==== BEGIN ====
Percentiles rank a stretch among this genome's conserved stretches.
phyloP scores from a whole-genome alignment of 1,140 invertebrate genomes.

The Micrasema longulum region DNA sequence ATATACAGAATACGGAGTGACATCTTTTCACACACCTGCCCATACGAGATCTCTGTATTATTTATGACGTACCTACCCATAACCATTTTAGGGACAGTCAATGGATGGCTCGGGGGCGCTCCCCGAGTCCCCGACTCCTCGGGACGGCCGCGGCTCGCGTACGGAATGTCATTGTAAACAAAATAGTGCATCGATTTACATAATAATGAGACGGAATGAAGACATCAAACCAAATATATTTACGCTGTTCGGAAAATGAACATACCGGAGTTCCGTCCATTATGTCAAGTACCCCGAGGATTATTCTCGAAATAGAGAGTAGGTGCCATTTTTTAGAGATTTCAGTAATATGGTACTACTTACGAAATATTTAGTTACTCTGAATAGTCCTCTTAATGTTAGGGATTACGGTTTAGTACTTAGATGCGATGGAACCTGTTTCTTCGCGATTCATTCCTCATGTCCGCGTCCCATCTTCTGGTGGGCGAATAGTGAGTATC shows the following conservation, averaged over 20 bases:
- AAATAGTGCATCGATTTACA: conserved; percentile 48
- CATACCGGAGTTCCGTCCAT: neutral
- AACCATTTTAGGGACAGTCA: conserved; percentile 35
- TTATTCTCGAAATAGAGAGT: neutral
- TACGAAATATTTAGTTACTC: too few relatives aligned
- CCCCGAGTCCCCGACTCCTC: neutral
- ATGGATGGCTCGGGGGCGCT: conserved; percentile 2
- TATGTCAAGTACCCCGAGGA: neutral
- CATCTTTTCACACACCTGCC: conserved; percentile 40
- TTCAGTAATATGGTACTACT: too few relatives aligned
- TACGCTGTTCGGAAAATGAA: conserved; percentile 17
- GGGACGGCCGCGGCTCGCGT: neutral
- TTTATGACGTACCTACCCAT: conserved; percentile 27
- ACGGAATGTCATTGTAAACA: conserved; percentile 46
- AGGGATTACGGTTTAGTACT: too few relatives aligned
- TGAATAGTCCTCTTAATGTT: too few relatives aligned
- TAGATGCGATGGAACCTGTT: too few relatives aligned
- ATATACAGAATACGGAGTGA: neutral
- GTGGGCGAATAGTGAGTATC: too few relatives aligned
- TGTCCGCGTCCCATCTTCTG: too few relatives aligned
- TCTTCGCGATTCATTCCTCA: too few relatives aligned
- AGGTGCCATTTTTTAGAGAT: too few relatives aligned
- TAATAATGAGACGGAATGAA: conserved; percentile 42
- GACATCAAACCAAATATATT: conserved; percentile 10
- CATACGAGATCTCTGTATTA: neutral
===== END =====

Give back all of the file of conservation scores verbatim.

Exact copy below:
Percentiles rank a stretch among this genome's conserved stretches.
phyloP scores from a whole-genome alignment of 1,140 invertebrate genomes.

The Micrasema longulum region DNA sequence ATATACAGAATACGGAGTGACATCTTTTCACACACCTGCCCATACGAGATCTCTGTATTATTTATGACGTACCTACCCATAACCATTTTAGGGACAGTCAATGGATGGCTCGGGGGCGCTCCCCGAGTCCCCGACTCCTCGGGACGGCCGCGGCTCGCGTACGGAATGTCATTGTAAACAAAATAGTGCATCGATTTACATAATAATGAGACGGAATGAAGACATCAAACCAAATATATTTACGCTGTTCGGAAAATGAACATACCGGAGTTCCGTCCATTATGTCAAGTACCCCGAGGATTATTCTCGAAATAGAGAGTAGGTGCCATTTTTTAGAGATTTCAGTAATATGGTACTACTTACGAAATATTTAGTTACTCTGAATAGTCCTCTTAATGTTAGGGATTACGGTTTAGTACTTAGATGCGATGGAACCTGTTTCTTCGCGATTCATTCCTCATGTCCGCGTCCCATCTTCTGGTGGGCGAATAGTGAGTATC shows the following conservation, averaged over 20 bases:
- AAATAGTGCATCGATTTACA: conserved; percentile 48
- CATACCGGAGTTCCGTCCAT: neutral
- AACCATTTTAGGGACAGTCA: conserved; percentile 35
- TTATTCTCGAAATAGAGAGT: neutral
- TACGAAATATTTAGTTACTC: too few relatives aligned
- CCCCGAGTCCCCGACTCCTC: neutral
- ATGGATGGCTCGGGGGCGCT: conserved; percentile 2
- TATGTCAAGTACCCCGAGGA: neutral
- CATCTTTTCACACACCTGCC: conserved; percentile 40
- TTCAGTAATATGGTACTACT: too few relatives aligned
- TACGCTGTTCGGAAAATGAA: conserved; percentile 17
- GGGACGGCCGCGGCTCGCGT: neutral
- TTTATGACGTACCTACCCAT: conserved; percentile 27
- ACGGAATGTCATTGTAAACA: conserved; percentile 46
- AGGGATTACGGTTTAGTACT: too few relatives aligned
- TGAATAGTCCTCTTAATGTT: too few relatives aligned
- TAGATGCGATGGAACCTGTT: too few relatives aligned
- ATATACAGAATACGGAGTGA: neutral
- GTGGGCGAATAGTGAGTATC: too few relatives aligned
- TGTCCGCGTCCCATCTTCTG: too few relatives aligned
- TCTTCGCGATTCATTCCTCA: too few relatives aligned
- AGGTGCCATTTTTTAGAGAT: too few relatives aligned
- TAATAATGAGACGGAATGAA: conserved; percentile 42
- GACATCAAACCAAATATATT: conserved; percentile 10
- CATACGAGATCTCTGTATTA: neutral